Posts tagged ‘noise’
Tender Buttons performs electronic/computer noise (plus keyboard, frequently) with an aesthetic that seems to emphasize smooth flow. At even-handed volume, they’ll amass sounds, some comforting, some abrasive, and it seems so placid until you realize it’s gained enough momentum to border on harsh. And then they’ll shift back down to a smaller mode.
Here’s the trio in action:
Here’s another performance, from March. This one gets into rougher textures, and you can see Robair, in silhouette, using bows, sticks, and other non-electronic objects.
There’s more to be had on Djll’s YouTube playlist, or you could see/hear the band live very soon.
An all-star army of musicians will be handing off the mic, figuratively to produce 24 hours of sounds, tones, clatter, harmony, improvisation, and whatever else may happen. Performances alternate between two studios at KZSU, so that as one act performs, the next one can set up, keeping the music seamless save for introductions by DJ Miss Information — who in past years has MC’ed the entire 24 hours.
In other words, you are out of excuses. Tune in!
I was able to help only for the very beginning and tail end of KZSU’s Day of Noise this year, but it was still a lot of fun.
As usual, a small group of hero DJs made the Day of Noise possible, including Abra (who emceed all 24 hours) and Smurph, who I believe was on hand for most of the sound engineering.
I even manned a sound board this time. The group was Big City Orchestra, a quartet that used styrofoam as its main sound source. They bowed it, poked sticks into it (tuning them beforehand, because they started their set with a droney piece) and ran the sound through all kinds of effects. By the end, it was a wall of noise. It was pretty cool.
Pictures follow. I caught a few minutes of Karl Evangelista and Tom Djll’s band, Revenant, but didn’t get a chance to say hi; their set ended as I was helping set up the audio for BCO.
Here’s the photographic evidence.
It’ll be on Saturday, February 8, just about all day. That’s 12:01 a.m. or thereabouts, until just about midnight the next night. Find out more and see the full schedule on Facebook.
You can listen worldwide at KZSU’s Web Feed, or in the Bay Area, you can tune us in on good old radio at 90.1 FM. Listening in the car with the windows rolled down, to spread the noisy goodness, is a particular pleasure (and totally comfortable in what passes for February ’round these parts).
Previous Day of Noise posts on this blog:
- Snapshots: Day of Noise (2013)
- Day of Noise 2013
- Day of Noise Is Done (aka Photos) (2012)
- Day of Noise Has Not Yet Ended (2012)
- Day of Noise Has Begun (2012)
- The Wire Mentions KZSU’s Day of Noise (2012)
- Day of Noise Returns at KZSU (2012)
KZSU is doing its 24-plus-hour Day of Noise again, starting just a couple of hours before Sunday, April 14.
You can see the whole schedule, and descriptions of the artists, at that link above.
It’s an impressive undertaking managed by some very motivated students who are into drone, electronics, laptop improv, and … well, noise! I love that they’ve filled the entire day with music, including some afternoon hours that will apparently be broadcast at Stanford’s White Plaza.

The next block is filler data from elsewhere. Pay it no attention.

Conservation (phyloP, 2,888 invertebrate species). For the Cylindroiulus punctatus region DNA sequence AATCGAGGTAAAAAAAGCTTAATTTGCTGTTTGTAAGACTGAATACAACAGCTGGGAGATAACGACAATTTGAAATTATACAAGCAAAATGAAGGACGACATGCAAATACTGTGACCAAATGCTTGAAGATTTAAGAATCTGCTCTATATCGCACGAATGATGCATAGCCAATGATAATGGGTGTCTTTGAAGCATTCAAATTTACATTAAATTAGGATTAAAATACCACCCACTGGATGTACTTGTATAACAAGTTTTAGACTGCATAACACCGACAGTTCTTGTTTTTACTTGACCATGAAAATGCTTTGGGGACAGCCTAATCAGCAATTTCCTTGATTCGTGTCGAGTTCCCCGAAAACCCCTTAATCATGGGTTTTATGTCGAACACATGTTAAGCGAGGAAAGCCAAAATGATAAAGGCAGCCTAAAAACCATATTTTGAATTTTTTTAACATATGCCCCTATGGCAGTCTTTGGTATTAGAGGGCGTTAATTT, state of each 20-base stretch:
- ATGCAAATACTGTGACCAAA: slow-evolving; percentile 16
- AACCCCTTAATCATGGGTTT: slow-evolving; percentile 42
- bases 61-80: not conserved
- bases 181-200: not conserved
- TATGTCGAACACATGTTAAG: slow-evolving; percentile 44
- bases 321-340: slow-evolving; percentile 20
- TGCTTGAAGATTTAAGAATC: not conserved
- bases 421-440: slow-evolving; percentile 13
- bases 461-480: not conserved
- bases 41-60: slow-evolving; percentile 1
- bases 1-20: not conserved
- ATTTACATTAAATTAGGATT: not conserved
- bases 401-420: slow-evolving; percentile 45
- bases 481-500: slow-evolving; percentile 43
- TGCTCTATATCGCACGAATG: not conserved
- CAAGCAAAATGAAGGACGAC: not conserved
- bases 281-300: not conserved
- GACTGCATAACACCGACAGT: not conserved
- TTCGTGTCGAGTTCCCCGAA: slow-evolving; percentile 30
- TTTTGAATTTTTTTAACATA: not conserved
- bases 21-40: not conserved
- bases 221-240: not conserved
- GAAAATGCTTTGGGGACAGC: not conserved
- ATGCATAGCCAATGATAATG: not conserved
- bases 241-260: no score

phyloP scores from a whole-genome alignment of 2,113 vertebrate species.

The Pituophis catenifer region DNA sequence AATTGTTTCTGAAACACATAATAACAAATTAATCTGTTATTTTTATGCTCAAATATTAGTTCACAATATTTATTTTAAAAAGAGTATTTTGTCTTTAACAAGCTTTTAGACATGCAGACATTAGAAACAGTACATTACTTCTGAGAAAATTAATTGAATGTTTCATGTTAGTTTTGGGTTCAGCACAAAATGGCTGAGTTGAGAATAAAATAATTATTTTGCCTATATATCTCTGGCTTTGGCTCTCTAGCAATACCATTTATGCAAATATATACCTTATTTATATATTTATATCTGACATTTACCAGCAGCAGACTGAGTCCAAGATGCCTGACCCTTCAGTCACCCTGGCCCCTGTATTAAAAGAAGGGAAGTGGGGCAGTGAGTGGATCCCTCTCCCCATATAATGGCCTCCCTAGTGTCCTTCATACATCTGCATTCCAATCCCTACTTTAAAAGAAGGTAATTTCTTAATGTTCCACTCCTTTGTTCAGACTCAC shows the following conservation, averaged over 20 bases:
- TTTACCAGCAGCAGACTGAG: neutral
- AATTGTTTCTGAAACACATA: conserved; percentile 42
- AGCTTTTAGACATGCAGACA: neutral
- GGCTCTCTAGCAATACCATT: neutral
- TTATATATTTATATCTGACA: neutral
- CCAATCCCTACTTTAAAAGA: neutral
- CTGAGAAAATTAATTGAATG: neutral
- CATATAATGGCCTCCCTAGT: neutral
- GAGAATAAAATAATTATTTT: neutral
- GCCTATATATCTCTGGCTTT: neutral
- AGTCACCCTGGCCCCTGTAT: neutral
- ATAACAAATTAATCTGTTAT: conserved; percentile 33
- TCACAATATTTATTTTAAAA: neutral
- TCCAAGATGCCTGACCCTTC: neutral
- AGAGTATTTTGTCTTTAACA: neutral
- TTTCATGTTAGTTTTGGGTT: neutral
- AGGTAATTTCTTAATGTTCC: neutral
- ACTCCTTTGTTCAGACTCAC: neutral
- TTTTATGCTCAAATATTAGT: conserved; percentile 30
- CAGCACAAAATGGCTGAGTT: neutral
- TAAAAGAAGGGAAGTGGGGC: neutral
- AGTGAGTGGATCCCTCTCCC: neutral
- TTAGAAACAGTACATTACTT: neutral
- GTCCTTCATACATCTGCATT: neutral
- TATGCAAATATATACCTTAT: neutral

Do tune in, starting midnight tonight — 90.1FM if you’re within range in the Bay Area, or kzsulive.stanford.edu/ if you’re not. As my kids said last year: “It’s just noise!“
Ron Anderson, Robert L. Pepper, David Tamura, Philippe Petit — Closed Encounters of the 4 Minds (Public Eyesore, 2012)
It’s musical dodgeball, a bombardment that starts early in the first track: incoming sci-fi volleys and the fast tremor of Ron Anderson’s guitar. David Tamura’s sax blazes and squeaks with high lung power.
It’s the sax and the guitars spike the energy levels (you might be familiar with Anderson’s frenetic tendencies from The Molecules or PAK) and provide a semblance of rhythm. But don’t picture metal or ferocious speed-punk. In fact, there’s a cross between wildness and musicality in here. Crazy sax or guitar scribblings in one moment, a near-pleasant melodicism (backed by the same crazed, pulsing attitude) in the next.
Even a relatively calmer track like number 5 (they’re all untitled), with its zoned-out buzzing like a synthetic sitar, has the disquiet of David Tamura’s cranky sax and some ominous guitar electronics.
The album is often like a conversation where everybody wants to be heard at once, and in many contexts, that wouldn’t be a good thing. But you have to consider the intent. This music aims to be dynamic and aggressive — they fill the page with scribbles — and I love the bustling chaos it creates. It works.
That said, some points are a bit much. I’m torn as to whether I enjoy Track 4. It’s got an alarm-blare sound that just goes and goes and goes. Some days, I can take it as part of the scenery. Other days, I’m ready to reach through the speakers and rip out somebody’s laptop battery to end the pain. The loops of saxophones and of a keyboard-like sound (as on The Who’s “Eminence Front” — it might be the electric psalterion (harp) played by Petit) can feel either nicely juxtaposed or relentlessly annoying, depending on my mood.
But on most tracks, I enjoy the musical assault, and I like the structures they’ve built with the music. The 10-minute finale (track 8) progresses through phases that could each be described as a descent into madness. One segment has the feeling of shooting down a tunnel, with a pulsing fuzz in the bass spectrum representing the walls speeding past, until it disintegrates into a crunchy, staticky sound bed for the other instruments. It finally gives way to a rhythmic guitar chop that sets up the noisy ending.